The Agency, though, did not need any new revelations to mend its ways somewhat. Its trials and tribulations with Hinckley taught it to avoid the use of any kind of Manchurian Candidate in future, though it was willing to lend out its expertise to allied services if necessary.





Hurricane Katrina Tragedy: Neocon Rumsfeld’s Failed Corrective for the 9/11 Cockups and Their Fallout

13 10 2011

By Trowbridge H. Ford

The Bush administration, especially the Pentagon’s Donald Rumsfeld and Director of Central Intelligence Porter Goss, was most concerned about public and media reaction to Hurricanes Katrina and Rita – worried that they might be seen as the culmination of their covert operations coming home to roost, thanks to what Naomi Klein had written in The Nation the previous spring about the rise of disaster capitalism, and what former Malaysian President Mohammad Mahathir had been feared of alluding to before a conference on the environment at Kuala Lumpur shortly after the disasters.

The Secretary of Defense had appointed Peter Geren – a slimy former Congressman hoping to take advantage of Anadarko Petroleum’s windfall profits in the Gulf while attempting to mobilize the country behind the Christian Embassy’s crusade against Islam – as Acting Air Force Secretary to provide cover for the air cowboys in the National Reconnaissance Office while they heated up the Loop Current in front of the hurricanes by an ionospheric heater for strategic purposes under the official leadership of its new Director, Dr. Donald M. Kerr, who had been sent over from the Agency by Goss to give their operations a veneer of authenticity.

The Defense Secretary had been itching for such a comeback ever since it had been caught completely flatfooted by the 9/11 attacks on the World Trade Center and the Pentagon. Just before the first plane hit the North Tower, Rumsfeld had been speaking to a select group of military leaders who were still recovering from the speech the previous day in which he declared war on the Pentagon’s bureaucray, and Republican Congressmen about the possibility of such an attack occurring at a morning breakfast in the Pentagon, not realizing that the feared event had just happened because of him and the CIA only assuming that the assailants were only highjackers when they turned out to be suicide bombers, hitting the very center where the fight back was to come from. For more of the incredible confusion, see this time line of activity there on the fatal morning::

http://www.historycommons.org/timeline.jsp?day_of_9/11=complete_911_timeline_pentagon&timeline=complete_911_timeline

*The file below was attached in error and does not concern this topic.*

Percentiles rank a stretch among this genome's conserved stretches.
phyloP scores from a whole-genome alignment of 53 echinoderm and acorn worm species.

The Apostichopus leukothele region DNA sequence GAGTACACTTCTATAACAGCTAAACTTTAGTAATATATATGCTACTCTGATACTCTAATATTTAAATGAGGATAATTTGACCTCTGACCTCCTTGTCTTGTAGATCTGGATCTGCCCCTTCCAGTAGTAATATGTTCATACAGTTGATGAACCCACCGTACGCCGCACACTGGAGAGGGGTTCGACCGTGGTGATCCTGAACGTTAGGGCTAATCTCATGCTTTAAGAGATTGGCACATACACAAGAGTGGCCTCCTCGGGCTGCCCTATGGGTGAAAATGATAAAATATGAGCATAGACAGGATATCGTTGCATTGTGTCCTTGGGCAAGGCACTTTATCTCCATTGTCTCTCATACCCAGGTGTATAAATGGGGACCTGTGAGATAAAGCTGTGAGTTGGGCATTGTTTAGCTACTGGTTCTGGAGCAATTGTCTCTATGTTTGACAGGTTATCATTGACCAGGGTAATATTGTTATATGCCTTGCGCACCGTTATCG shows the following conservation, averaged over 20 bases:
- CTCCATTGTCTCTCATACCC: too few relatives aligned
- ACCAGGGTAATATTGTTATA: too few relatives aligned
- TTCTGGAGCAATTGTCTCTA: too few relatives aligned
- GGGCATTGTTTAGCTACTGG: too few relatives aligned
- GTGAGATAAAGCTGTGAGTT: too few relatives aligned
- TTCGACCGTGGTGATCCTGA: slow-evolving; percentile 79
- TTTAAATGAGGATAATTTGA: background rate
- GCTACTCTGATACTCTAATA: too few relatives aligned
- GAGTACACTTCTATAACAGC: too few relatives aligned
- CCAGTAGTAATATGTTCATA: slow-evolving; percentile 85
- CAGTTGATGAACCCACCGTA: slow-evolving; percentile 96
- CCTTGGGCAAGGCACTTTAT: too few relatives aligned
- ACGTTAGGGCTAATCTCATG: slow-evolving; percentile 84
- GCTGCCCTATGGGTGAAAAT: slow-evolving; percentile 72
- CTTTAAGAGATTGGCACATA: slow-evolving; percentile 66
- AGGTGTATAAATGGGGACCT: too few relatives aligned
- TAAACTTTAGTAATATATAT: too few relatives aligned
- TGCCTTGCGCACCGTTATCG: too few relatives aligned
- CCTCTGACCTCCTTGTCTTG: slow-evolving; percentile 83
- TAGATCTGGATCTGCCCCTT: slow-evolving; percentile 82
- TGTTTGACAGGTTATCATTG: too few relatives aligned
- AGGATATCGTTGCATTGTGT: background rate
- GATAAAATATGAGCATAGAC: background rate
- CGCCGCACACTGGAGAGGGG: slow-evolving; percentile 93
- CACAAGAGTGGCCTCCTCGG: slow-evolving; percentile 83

Never in the history of the United States had the political leader, responsible for protecting the country from foreign attack, been more humiliated. While addressing the Chiefs of Staff of the various services who had been completely kept in the dark about what was afoot, Rumsfeld’s chickens had come home to roost with unparalleled vengeance. The scene was what Marine Commandant General James L. Jones had long envisioned because of Rumsfeld’s always driving the Department’s agenda politically – what made Jones decline even being interviewed for replacing General Hugh Shelton as Chairman of the Joint Chiefs of Staff when his term ended, and celebrate General John Jumper on becoming Air Force Chief of Staff on this happy note just before the 9/11 attacks: “Welcome to the most disappointing group you’ll ever be associated with. Military advice is compromised by political leadership.It doesn’t emerge. ” (Quoted from Bob ‘Woodward, State of Denial, p. 71:)

After the first plane hit the North Tower, the breakfast was soon adjourned, and by the time the second plane hit the South Tower, it had been cancelled. Deputy Chairman of the Joint Chiefs, Air Force General Richard Myers, who would take Shelton’s place, was sent scurring off to Senator Max Clelland’s office to explain away the bad news. Myers later explained to Woodward. “If you can’t stand it, then you’ve got other options. You can retire.” (Quoted from p. 73.) Chief of Naval Operations Admiral Vern Clerk after he had retired told Deputy Chairman of the JCS General Peter Pace that the job of Chairman would eat him up if he accepted it as it merely entailed doing what Rumsfeld wanted, and it did after he took it. (Ibid.p. 405ff.)